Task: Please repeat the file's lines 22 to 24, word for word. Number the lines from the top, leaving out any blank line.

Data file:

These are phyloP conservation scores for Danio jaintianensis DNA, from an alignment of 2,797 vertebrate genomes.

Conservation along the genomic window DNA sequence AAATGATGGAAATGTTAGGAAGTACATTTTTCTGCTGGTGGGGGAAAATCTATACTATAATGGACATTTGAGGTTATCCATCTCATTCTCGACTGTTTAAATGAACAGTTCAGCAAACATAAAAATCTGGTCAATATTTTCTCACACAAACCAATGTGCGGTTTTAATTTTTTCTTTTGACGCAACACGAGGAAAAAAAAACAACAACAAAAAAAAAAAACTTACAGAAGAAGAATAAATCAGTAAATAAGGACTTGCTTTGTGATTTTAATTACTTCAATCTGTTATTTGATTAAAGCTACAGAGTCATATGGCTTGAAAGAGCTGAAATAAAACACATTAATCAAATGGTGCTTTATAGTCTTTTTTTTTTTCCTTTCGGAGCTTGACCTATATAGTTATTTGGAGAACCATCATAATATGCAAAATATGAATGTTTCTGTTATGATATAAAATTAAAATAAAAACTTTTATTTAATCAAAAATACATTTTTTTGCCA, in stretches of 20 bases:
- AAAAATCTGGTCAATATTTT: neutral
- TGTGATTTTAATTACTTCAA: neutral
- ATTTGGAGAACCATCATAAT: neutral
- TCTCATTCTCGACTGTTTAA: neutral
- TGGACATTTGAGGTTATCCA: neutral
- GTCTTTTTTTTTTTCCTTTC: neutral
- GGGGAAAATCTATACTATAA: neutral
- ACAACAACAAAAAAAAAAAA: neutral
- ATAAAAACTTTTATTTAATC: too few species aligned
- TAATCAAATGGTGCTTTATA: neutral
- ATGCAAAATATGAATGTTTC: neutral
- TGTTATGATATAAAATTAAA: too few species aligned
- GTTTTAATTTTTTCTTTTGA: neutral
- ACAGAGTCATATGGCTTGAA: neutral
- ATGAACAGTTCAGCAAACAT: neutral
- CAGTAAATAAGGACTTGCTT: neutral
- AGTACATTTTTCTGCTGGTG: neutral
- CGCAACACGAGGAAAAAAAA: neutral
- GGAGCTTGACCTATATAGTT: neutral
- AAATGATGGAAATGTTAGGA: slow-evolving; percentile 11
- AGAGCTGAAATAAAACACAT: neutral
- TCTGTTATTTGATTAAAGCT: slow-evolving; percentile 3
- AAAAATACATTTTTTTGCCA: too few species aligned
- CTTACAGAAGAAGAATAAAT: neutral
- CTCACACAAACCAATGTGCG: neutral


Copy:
- AAATGATGGAAATGTTAGGA: slow-evolving; percentile 11
- AGAGCTGAAATAAAACACAT: neutral
- TCTGTTATTTGATTAAAGCT: slow-evolving; percentile 3